This segment was strong in establishing character motivations. Cole stayed true to MJF as his best friend to cement that relationship. Strong and the Kingdom came across as bitter, even though, they made a lot of sense. Nonetheless, they set themselves up to be villains worth booing. We just need one more piece of the puzzle in a moment to attack Cole. That will really drive home the wedge.

I like the little detail of Strong always in his neck brace. It adds visual humor to the situation. I’m wondering if he’ll wrestle with the brace still on. One little detail I did not like was Strong declaring himself into the tournament. The tournament should be a big deal, and AEW is just going to allow an injured participant to call his shot? Maybe the Kingdom paid off Stokely Hathaway to fudge the paperwork in their favor. Back to the positive, it does feel like AEW is moving beyond the tension stage in the friendship of MJF and Cole. It’s bound to rise again eventually, especially since Cole said he’ll get another shot in time. For now, I’m ready for this new chapter to show MJF and Cole as real friends to let the good times roll.

Let’s jam through the rest of Dynamite.

Le Sex Gods reunion. Chris Jericho called Sammy Guevara to the ring to apologize. Things went smooth until Jericho wondered aloud if Sammy really did everything he could to help Jericho against Will Ospreay. Bickering picked up and insults were exchanged. Jericho slowed it down before it got too far out of hand. Jericho suggested a reunion of Le Sex Gods to chase the AEW tag titles. Sammy was in.

Le Sex Gods reunion pleases me. The segment played out as a pleasant surprise. It’s not often we see cooler heads prevail in professional wrestling. The end result sure seems like Jericho versus Sammy, however, the journey should be entertaining. FTR needs fresh challengers, so Le Sex Gods can fill that role down the line for a PPV.

Backstage, Don Callis tried to plant seeds of dissent in Sammy’s mind. The Spanish God wasn’t having it. Sammy was hip to Callis’ sleazy game.

NJPW Strong Openweight Championship: Eddie Kingston retained against Wheeler Yuta. Kingston was banged up from Stadium Stampede, so Yuta targeted those weak spots, particularly the elbow. Kingston had explosive rallies, then Yuta would regain control. In the end, Kingston fired up for a suplex and two spinning backfists to knock Yuta into la-la land. Afterward, Claudio Castagnoli retrieved his BCC partner while giving Kingston the cold shoulder.

Kingston brought the fire on this evening. His bursts of offense were a lot of fun. Yuta played the game smart with an effective strategy, but his downfall was arrogance. Instead of carving his killer instinct, Yuta would laugh at Kingston in pain.

One more thing. Look at Eddie fly!

Kris Statlander, Dr. Britt Baker DMD, & Hikaru Shida defeated Nyla Rose, Marina Shafir, & Emi Sakura. Statlander was the game-changer. She landed a flying dive onto the pile of bodies outside, then she finished Shafir with the Wednesday Night Fever piledriver.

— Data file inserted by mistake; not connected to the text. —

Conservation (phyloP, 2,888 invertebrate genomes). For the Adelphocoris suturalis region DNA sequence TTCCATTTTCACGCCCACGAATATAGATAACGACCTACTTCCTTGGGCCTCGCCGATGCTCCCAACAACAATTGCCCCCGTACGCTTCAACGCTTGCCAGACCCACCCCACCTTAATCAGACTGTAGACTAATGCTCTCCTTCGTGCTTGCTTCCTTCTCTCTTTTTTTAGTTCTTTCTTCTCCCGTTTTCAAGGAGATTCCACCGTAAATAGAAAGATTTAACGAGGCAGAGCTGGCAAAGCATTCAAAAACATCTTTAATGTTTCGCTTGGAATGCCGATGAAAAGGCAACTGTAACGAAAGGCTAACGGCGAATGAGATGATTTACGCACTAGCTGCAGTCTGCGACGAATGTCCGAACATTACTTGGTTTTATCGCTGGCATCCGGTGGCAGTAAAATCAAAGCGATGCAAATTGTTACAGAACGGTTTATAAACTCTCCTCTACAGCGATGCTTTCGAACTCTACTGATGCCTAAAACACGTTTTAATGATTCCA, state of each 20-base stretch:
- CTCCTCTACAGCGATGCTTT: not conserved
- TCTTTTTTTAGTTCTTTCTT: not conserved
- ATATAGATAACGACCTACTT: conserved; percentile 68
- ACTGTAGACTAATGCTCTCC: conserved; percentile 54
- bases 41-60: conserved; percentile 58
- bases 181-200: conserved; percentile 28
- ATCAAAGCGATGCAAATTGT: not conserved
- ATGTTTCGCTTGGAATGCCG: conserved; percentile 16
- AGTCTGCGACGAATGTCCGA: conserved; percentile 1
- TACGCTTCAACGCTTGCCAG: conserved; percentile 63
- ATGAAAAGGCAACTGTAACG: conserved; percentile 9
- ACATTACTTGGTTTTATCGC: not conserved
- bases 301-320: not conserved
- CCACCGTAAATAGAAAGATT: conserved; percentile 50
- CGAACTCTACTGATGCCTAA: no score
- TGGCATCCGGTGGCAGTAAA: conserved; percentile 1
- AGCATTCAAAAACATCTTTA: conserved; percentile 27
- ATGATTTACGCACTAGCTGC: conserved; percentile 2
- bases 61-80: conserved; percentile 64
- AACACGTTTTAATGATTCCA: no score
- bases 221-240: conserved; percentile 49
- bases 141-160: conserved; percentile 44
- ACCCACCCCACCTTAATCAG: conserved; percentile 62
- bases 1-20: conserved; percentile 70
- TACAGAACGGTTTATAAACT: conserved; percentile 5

One notable story moment was Baker accidentally kicking Shida in the face when Nyla moved. Baker tried to apologize immediately and ate a chokeslam from the Native Beast for her troubles. Afterward, Baker was pleading her case and Shida was frustrated. In the commotion, Ruby Soho ambushed Statlander after the match with the No Future Kick as a tease for her TBS title challenge at All Out.

Statlander was a hoss on offense. Nyla looked like a beast at times, and that matches her recent promo about reminding the world of her power. However, her team lost, so I guess she’s still in the same boat as before. The mini drama between Baker and Shida is intriguing. They are one apiece in accidental contact. Baker seemed to be more of the babyface in her reaction of guilt, so I’m wondering if AEW tests the waters on a heel turn for Shida.

Notes: FTR approached the Young Bucks about leaving them high and dry on the handshake at All In. The Bucks claimed they were frustrated about losing. Just as the air was to be cleared out of respect, Bullet Club Gold strolled in yapping their mouths. They challenged FTR and the Bucks to an 8-man tag at All Out. Match on.

Toni Storm was in a mood. She was happy for Saraya for winning the AEW Women’s World Championship, however, she viewed Saraya as going off script and forgetting her part in the performance. As a result, Storm was left without the title. She doesn’t know who to trust anymore, if anyone at all. Storm threw a shoe at Renee Paquette to close the scene.

Samoa Joe will defend the ROH TV title against Shane Taylor at All Out. Taylor earned his shot by winning a tournament. That is going to be a badass hoss fight.

Don Callis had a strategy session with Konosuke Takeshita about targeting Kenny Omega’s past injuries. The clip was pretty neat mixing x-ray images with highlights of contact on the body parts in question. It enhances the fight game illusion like a seedy movie villain.

The Acclaimed and Daddy Ass had a ribbon cutting ceremony to reveal new trios title belts. The straps are pink, and the back clasp scissors together. Harmless fun.

Stud of the Show: Orange Cassidy

A gutsy performance and a strong promo made Cassidy the shining star of the evening.

Match of the Night: Orange Cassidy vs. Pentagon

Creative flow with exciting action.

Grade: C+

This episode was more on the talkative side and light on matches. The bouts that did take place were enjoyable. There were enough little story details playing out to create intrigue into next week. Looking at this as a go-home is where the show fell short. Aside from Cassidy versus Moxley, there was no strong build to create anticipation for the PPV. It also didn’t capitalize on hot moments from All In.

Share your thoughts about Dynamite. How do you rate it? What were your favorite moments from the show?

#AEW #Dynamite #recap #reactions #Aug #Orange #Cassidy #champion